Following the 2015 General Election, statistics show a considerable imbalance in the number of female MPs in parliament in comparison to their male counterparts.
Despite making up roughly half of the UK’s population, only about 29 per cent of current MPs in the House of Commons are women.
MEP for the North East, Jude Kirton-Darling, said: “[Women are] significantly underrepresented in Parliament, and in positions of power in general. Obviously there is a long way to go until total equality is reached, and this is especially evidence in the gender breakdown of the House of Commons.”
Almost half of the current MPs in the North East are female, 13 out of 29 in total. This makes the region the most equally represented in the UK in terms of gender, followed by London and then the North West of England.
Despite noting that “the rise in the number of women in Parliament in the North East has increased significantly since 1997,” the MP for North West Durham Pat Glass said: “We are 50 per cent of population and should have 50 per cent representation.”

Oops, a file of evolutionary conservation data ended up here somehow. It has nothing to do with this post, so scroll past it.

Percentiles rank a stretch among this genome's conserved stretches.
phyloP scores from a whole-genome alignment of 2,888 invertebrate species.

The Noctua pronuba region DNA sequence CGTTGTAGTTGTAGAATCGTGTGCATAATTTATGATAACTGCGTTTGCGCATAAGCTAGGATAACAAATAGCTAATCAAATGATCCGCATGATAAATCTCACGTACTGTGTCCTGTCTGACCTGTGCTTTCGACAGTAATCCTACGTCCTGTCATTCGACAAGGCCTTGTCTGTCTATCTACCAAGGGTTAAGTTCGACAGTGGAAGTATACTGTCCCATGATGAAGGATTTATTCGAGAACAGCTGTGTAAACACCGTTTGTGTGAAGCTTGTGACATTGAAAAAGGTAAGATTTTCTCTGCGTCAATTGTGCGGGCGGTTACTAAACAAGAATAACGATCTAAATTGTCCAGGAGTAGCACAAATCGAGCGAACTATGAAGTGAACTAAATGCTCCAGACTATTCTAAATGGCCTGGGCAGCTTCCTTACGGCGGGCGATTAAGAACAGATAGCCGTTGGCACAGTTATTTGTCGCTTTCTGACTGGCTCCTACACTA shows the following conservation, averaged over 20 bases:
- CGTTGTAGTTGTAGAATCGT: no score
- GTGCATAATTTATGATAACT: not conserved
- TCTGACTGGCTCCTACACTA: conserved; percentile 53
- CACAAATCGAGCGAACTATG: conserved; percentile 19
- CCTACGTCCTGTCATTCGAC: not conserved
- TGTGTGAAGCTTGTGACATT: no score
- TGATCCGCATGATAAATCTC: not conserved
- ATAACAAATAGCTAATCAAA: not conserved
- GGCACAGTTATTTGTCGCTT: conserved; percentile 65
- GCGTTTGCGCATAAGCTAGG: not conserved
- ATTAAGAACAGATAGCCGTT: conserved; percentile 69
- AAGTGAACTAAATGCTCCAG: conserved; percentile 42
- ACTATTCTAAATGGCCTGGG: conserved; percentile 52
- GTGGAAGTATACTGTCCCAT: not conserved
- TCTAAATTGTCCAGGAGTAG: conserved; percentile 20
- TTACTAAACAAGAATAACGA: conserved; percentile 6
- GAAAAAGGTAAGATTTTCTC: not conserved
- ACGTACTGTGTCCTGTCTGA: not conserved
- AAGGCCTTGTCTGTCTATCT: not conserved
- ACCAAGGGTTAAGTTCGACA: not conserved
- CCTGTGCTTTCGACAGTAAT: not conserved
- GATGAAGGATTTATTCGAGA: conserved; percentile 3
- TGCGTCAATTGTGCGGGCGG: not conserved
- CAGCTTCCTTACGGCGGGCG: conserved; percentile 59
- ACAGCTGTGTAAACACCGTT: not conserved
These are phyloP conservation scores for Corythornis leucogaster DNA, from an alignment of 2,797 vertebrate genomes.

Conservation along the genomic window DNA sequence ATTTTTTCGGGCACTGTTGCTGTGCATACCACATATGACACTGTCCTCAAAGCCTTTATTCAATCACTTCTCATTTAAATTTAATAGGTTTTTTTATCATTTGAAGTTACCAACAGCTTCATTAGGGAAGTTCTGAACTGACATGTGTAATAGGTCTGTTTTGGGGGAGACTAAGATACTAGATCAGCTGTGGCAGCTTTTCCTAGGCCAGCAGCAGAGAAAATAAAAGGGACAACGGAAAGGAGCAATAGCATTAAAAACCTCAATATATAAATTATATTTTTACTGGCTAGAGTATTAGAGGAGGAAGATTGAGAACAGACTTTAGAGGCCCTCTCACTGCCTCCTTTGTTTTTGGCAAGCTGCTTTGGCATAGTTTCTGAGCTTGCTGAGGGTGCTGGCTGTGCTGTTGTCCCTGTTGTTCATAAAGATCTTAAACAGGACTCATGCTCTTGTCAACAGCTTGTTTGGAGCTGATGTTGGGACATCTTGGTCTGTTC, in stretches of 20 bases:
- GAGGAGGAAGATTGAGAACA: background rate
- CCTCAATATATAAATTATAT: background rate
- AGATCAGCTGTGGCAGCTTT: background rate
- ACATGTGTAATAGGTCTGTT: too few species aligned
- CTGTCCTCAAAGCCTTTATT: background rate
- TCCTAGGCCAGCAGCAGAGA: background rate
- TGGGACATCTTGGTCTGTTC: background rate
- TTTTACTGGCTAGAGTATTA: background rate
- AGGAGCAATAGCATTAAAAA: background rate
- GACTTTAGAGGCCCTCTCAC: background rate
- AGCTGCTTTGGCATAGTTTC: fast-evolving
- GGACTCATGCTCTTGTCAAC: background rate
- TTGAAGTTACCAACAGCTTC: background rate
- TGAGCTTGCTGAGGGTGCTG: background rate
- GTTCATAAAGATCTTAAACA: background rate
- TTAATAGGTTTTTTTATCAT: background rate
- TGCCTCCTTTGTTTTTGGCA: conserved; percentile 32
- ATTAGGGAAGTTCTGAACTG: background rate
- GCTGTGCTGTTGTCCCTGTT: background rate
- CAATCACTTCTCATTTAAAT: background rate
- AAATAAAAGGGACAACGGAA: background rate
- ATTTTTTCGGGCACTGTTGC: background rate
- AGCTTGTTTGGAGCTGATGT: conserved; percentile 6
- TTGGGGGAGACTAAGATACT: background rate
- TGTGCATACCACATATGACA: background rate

Sharon Hodgson, MP for Washington and Sunderland West, also expressed her concerns saying that there are “more male MPs currently sitting in Parliament than the number of women in total who have been elected to Parliament since 1918, there is still a long way to go.
“In 2016, this clear gender disparity in politics is unacceptable and it is important when International Women’s Day comes around that we make the positive case for more female representation in Parliament and ensure women are encouraged, rather than deterred, to be visible and active within our democratic processes.”